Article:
Category Archives: Governance and Strategy


When you Think about your Business, Think about the BOSS

When most people think about their boss, they think about an individual. Some bosses are great – others – not so much. But in this post, I want to propose that a Christian Business Owner should use the BOSS as a way to think about the fuller system in which their business exists and interacts.

You’ll recall that one of the four purposes for business is Productsthat business exists to provide a means to produce goods and services that allows the community to flourish. When one considers the ripple effects of a business within the broader system context, it easy to see how attention to delivering products and services that builds-up the community is serious business.

So, what is this larger system? It’s called the BOSS (Note: I am using this term as it is used in the training materials published by Interpersonal Communication Programs, Inc. 800-328-5099):





A comprehensive look at any business will include consideration of at least these elements:

  • Cash flow
  • Break even
  • Profitability
  • Process
  • Product and Service mix
  • Organizational structure
  • Plant and equipment
  • Employee morale and satisfaction
  • Risk mitigation
  • Governance
  • Business Development
  • Core Values
  • Short and long-term goals
  • Strategic plan

But often, the ripple effects of the business are not considered – at least not in a strategic sense. I would suggest that the wider system includes:

  • Extended family
  • Customers
  • Partners
  • Vendors
  • Shareholders
  • Board of Directors
  • The general community
  • The next generations (if family owned)
  • Church, ministries and charitable organizations supported by the payroll and profits of the business

When we consider the larger BOSS system, we start to realize that a single business with 40 employees (for example) doesn’t just touch 40 families, it like touches 100 or more families to one degree of intensity or another. Each part of this system contains its own critical information. In order for your business to function well, all parts of the system must be in place, functioning as they should. For example, if you’re not good at finding reputable vendors who deliver products and services at a decent price, then you’re likely to overpay for goods and services or purchase inferior products or services. Supply chain management is a serious aspect of having a well-functioning business.

What you’ll find is that your actions and decisions will seldom involve or impact only one part of the system. And if differences across the system are not managed well, the potential for conflict will only increase.

So, the next time you take your team off-site to do long-term planning, place your business at the center of the larger BOSS system and take a look at the ripple effects of your business within the BOSS system. Then ask the difficult question: is God pleased with the effects my business is having in the marketplace? Do I have a well-functioning system? He’ll answer you directly and clearly. Celebrate what you’re doing write and ask the Lord (and perhaps some outside advisors) what you can do to improve.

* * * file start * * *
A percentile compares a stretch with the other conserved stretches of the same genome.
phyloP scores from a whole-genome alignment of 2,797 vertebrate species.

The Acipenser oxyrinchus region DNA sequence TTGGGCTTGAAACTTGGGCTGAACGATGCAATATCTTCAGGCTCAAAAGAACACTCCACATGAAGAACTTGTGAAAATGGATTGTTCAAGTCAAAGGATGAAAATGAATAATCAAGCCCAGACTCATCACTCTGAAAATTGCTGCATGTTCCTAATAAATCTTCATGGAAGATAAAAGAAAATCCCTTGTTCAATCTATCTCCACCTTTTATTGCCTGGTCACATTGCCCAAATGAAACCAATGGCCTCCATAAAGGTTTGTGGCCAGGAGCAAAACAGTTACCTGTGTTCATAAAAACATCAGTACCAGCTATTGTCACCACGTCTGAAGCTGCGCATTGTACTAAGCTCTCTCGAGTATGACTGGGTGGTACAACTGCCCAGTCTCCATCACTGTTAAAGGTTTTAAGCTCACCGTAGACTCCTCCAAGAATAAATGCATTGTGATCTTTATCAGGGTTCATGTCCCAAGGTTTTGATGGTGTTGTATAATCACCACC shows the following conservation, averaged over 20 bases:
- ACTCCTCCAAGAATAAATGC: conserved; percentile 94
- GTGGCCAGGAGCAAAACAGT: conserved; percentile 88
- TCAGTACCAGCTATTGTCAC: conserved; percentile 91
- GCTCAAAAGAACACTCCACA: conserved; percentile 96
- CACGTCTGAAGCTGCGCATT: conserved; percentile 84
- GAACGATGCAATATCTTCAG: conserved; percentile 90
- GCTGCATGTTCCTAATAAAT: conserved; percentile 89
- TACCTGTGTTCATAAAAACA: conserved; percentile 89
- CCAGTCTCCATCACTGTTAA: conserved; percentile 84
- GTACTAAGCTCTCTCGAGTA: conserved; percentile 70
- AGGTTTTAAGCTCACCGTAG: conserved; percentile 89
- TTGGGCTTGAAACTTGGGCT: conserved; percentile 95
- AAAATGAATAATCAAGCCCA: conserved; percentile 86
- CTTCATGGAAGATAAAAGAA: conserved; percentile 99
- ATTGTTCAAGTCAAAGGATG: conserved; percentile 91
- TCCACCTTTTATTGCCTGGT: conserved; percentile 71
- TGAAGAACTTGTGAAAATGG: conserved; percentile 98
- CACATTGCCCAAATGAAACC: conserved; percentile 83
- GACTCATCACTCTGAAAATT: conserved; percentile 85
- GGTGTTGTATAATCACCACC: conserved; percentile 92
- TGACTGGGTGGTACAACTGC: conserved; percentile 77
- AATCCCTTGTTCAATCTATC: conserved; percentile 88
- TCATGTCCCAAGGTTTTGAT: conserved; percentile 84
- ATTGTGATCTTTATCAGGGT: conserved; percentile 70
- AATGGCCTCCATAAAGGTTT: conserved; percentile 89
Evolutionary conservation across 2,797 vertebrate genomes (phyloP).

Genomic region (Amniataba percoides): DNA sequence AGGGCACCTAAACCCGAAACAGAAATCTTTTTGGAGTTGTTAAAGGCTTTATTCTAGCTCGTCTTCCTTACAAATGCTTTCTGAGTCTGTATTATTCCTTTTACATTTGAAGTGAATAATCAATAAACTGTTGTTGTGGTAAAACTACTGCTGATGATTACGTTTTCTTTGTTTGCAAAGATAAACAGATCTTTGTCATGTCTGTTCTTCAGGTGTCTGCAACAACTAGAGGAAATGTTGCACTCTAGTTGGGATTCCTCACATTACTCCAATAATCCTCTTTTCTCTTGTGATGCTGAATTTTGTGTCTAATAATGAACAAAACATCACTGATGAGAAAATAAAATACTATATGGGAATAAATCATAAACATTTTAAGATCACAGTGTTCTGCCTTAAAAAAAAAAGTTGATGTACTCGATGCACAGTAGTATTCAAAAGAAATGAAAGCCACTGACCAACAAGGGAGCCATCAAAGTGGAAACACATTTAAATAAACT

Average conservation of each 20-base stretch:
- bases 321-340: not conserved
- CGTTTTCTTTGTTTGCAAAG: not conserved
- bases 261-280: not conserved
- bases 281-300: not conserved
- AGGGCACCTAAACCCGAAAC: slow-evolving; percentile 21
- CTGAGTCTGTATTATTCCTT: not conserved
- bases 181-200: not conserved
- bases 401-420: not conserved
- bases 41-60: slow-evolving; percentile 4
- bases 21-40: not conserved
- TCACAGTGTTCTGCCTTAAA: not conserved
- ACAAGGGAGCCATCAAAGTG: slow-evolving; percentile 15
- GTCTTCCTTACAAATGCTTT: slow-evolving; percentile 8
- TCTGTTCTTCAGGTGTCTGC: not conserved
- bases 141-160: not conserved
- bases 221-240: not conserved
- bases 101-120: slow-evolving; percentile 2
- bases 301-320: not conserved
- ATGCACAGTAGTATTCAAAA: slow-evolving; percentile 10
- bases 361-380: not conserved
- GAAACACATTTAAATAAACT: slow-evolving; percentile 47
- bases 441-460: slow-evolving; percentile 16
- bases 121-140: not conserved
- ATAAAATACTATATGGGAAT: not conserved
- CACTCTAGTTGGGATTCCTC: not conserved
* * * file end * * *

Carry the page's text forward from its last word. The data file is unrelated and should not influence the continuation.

Bill English

Pursue Righteousness before a Tax Code Change

In a recent Wall Street Journal article, In Illinois, Tax Increases Become an Article of Faith, Heather Wilhelm outlined a current effort in the State of Illinois to have their flat income tax system replaced with a progressive income tax. Quoting extensively from this article:

“In Illinois—a state plagued by epic budget woes, a pension crisis, byzantine taxes and the nation’s second-highest unemployment rate—politics is rarely associated with godliness. Four of the past seven governors, most recently Rod Blagojevich, have been sent to prison. Locals will tell you that corruption is practically a sport. But on April 8 more than 500 Illinoisans showed that they, at least, were keeping the faith.

Donning orange T-shirts reading “Faith in Action,” a coalition of religious groups flooded the state capitol in Springfield, singing hymns, shouting “Hallelujah,” and praying for higher taxes on the rich. Their goal: replacing the state’s long-standing flat income tax with a new, progressive “Fair Tax.”

“The gospel tells us that ‘For everyone to whom much is given, much will be required,’ ” Rev. Jason Coulter, a Chicago pastor and board member of the Community Renewal Society (which organized Faith in Action) told me.” I’m called by my faith tradition to speak truth to power when I see injustice being done. And a flat tax is an injustice.”